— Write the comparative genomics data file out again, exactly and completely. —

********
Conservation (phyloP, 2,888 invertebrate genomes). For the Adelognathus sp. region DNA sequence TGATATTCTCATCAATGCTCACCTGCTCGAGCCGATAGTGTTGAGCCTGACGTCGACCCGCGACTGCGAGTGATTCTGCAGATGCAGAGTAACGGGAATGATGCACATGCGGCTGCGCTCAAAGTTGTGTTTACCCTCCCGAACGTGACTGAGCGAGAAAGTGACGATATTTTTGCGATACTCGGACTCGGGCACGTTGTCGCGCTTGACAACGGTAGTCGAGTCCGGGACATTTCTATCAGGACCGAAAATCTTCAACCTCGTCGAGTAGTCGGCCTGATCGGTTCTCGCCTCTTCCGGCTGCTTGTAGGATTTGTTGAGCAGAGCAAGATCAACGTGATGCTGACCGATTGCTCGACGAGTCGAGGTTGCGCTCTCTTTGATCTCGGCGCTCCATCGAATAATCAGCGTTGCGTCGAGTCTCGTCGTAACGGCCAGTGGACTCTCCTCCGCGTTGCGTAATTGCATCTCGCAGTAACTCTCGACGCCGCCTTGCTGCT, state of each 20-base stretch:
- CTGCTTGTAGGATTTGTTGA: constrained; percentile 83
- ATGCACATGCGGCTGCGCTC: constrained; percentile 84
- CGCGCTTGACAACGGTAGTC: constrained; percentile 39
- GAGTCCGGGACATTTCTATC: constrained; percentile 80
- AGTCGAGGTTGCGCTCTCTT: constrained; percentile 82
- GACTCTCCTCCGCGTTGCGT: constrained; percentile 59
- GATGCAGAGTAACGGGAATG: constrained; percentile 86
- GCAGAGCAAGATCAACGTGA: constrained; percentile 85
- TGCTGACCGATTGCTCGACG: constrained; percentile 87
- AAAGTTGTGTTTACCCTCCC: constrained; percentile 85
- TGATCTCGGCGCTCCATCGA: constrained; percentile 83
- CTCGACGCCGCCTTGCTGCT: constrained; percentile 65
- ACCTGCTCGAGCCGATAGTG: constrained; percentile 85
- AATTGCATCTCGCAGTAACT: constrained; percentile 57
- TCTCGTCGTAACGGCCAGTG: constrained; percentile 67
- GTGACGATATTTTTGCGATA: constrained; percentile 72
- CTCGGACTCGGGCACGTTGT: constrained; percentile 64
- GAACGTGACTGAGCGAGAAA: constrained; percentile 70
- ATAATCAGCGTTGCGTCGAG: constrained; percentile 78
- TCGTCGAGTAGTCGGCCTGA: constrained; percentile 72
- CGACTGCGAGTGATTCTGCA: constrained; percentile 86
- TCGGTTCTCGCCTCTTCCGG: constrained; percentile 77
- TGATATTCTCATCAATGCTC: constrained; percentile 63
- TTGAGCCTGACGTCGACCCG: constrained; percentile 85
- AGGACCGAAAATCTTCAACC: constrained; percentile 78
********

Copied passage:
Conservation (phyloP, 2,888 invertebrate genomes). For the Adelognathus sp. region DNA sequence TGATATTCTCATCAATGCTCACCTGCTCGAGCCGATAGTGTTGAGCCTGACGTCGACCCGCGACTGCGAGTGATTCTGCAGATGCAGAGTAACGGGAATGATGCACATGCGGCTGCGCTCAAAGTTGTGTTTACCCTCCCGAACGTGACTGAGCGAGAAAGTGACGATATTTTTGCGATACTCGGACTCGGGCACGTTGTCGCGCTTGACAACGGTAGTCGAGTCCGGGACATTTCTATCAGGACCGAAAATCTTCAACCTCGTCGAGTAGTCGGCCTGATCGGTTCTCGCCTCTTCCGGCTGCTTGTAGGATTTGTTGAGCAGAGCAAGATCAACGTGATGCTGACCGATTGCTCGACGAGTCGAGGTTGCGCTCTCTTTGATCTCGGCGCTCCATCGAATAATCAGCGTTGCGTCGAGTCTCGTCGTAACGGCCAGTGGACTCTCCTCCGCGTTGCGTAATTGCATCTCGCAGTAACTCTCGACGCCGCCTTGCTGCT, state of each 20-base stretch:
- CTGCTTGTAGGATTTGTTGA: constrained; percentile 83
- ATGCACATGCGGCTGCGCTC: constrained; percentile 84
- CGCGCTTGACAACGGTAGTC: constrained; percentile 39
- GAGTCCGGGACATTTCTATC: constrained; percentile 80
- AGTCGAGGTTGCGCTCTCTT: constrained; percentile 82
- GACTCTCCTCCGCGTTGCGT: constrained; percentile 59
- GATGCAGAGTAACGGGAATG: constrained; percentile 86
- GCAGAGCAAGATCAACGTGA: constrained; percentile 85
- TGCTGACCGATTGCTCGACG: constrained; percentile 87
- AAAGTTGTGTTTACCCTCCC: constrained; percentile 85
- TGATCTCGGCGCTCCATCGA: constrained; percentile 83
- CTCGACGCCGCCTTGCTGCT: constrained; percentile 65
- ACCTGCTCGAGCCGATAGTG: constrained; percentile 85
- AATTGCATCTCGCAGTAACT: constrained; percentile 57
- TCTCGTCGTAACGGCCAGTG: constrained; percentile 67
- GTGACGATATTTTTGCGATA: constrained; percentile 72
- CTCGGACTCGGGCACGTTGT: constrained; percentile 64
- GAACGTGACTGAGCGAGAAA: constrained; percentile 70
- ATAATCAGCGTTGCGTCGAG: constrained; percentile 78
- TCGTCGAGTAGTCGGCCTGA: constrained; percentile 72
- CGACTGCGAGTGATTCTGCA: constrained; percentile 86
- TCGGTTCTCGCCTCTTCCGG: constrained; percentile 77
- TGATATTCTCATCAATGCTC: constrained; percentile 63
- TTGAGCCTGACGTCGACCCG: constrained; percentile 85
- AGGACCGAAAATCTTCAACC: constrained; percentile 78